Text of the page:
Back in March, Google and Spotify announced a “groundbreaking” deal for “user choice billing,” which affords subscribers the choice of paying for the music-streaming app via Google Play Billing or the Spotify platform itself. Now, the companies have officially started rolling out direct billing in “select markets.”
The Stockholm-based streaming service rather conspicuously touted the start of the payment option’s test via a formal announcement message; Spotify remains embroiled in a long-running dispute with Apple over App Store fees and policies.
And Google, for its part, has made clear that other non-gaming Android developers can likewise apply to participate in the pilot, which currently extends to European Economic Area nations as well as Australia, Brazil, India, Indonesia, Japan, South Africa, and the U.S.
Spotify doesn’t appear to have publicly identified the precise countries in which it’s already added user choice billing, but execs communicated plans to “expand our test to even more markets” sometime during “the coming weeks.”
Predictably, given the aforementioned App Store dispute with Apple, Spotify also took the opportunity to compliment Google, which the music service says is working “to help level the playing field.”
“Google has taken a bold step to help level the playing field,” Spotify wrote, “but this is just the beginning. We’re looking forward to testing, learning and iterating a perpetually improving experience for our users in markets all around the world.”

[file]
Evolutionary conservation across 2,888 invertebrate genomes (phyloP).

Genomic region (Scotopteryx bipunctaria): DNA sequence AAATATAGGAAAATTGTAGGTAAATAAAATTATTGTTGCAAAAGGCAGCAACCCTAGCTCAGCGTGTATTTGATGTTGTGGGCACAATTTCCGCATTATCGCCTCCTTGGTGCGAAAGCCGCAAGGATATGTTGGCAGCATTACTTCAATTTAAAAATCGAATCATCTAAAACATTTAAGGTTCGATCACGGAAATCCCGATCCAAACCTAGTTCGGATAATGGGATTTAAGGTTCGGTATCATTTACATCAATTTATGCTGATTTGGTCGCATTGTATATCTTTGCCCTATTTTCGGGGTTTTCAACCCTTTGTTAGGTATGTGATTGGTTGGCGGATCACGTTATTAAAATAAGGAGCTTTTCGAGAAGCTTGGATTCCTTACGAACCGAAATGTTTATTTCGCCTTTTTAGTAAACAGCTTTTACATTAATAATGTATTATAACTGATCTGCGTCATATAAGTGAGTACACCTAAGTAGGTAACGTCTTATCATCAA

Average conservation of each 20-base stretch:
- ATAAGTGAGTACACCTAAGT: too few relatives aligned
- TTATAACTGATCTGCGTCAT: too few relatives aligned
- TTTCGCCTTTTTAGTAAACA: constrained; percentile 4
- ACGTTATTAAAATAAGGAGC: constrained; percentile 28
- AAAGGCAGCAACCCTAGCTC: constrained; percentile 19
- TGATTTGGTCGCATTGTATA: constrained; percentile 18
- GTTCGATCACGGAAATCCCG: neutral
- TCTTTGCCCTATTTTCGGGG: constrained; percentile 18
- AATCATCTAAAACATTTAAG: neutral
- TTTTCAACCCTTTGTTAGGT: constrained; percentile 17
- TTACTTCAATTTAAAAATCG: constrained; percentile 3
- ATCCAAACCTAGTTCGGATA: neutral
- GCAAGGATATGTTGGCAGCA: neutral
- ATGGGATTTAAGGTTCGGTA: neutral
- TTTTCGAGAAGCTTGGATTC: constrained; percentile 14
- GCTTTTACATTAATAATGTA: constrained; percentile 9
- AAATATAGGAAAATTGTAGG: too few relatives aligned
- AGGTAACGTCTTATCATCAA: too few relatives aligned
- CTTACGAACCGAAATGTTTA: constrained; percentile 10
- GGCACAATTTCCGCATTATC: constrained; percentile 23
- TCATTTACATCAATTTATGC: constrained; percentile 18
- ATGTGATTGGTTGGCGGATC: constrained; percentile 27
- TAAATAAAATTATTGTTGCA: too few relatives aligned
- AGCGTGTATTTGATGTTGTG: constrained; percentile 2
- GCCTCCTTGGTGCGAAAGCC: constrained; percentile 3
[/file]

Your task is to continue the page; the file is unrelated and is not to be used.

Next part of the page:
On this front, it came to light in late October that Apple had reportedly rejected Spotify’s latest update – including support for audiobooks, which the platform embraced in September – at least three times.
Though said update was ultimately accepted after Spotify removed in-app verbiage about purchasing audiobooks through its website, according to reports, the process (and the overarching dispute) starkly contrasts that associated with making the newest version of the app available on the Play Store. To be sure, Google is reported to have promptly approved Spotify’s update.
Meanwhile, September saw Spotify head Daniel Ek personally travel to Brussels in an effort to “accelerate” the European Union’s investigation into the App Store’s 30 percent fee on certain in-app transactions. Spotify first levied the underlying antitrust complaint back in March of 2019, and the European Commission launched a probe into the matter in June of 2020.
At the time of this writing, Spotify stock (NYSE: SPOT) was up nearly five percent from Thursday’s close, for a per-share price of $82.01. The 16-year-old business triggered another round of layoffs days back and is reportedly considering a deal to buy Middle Eastern streaming platform Anghami.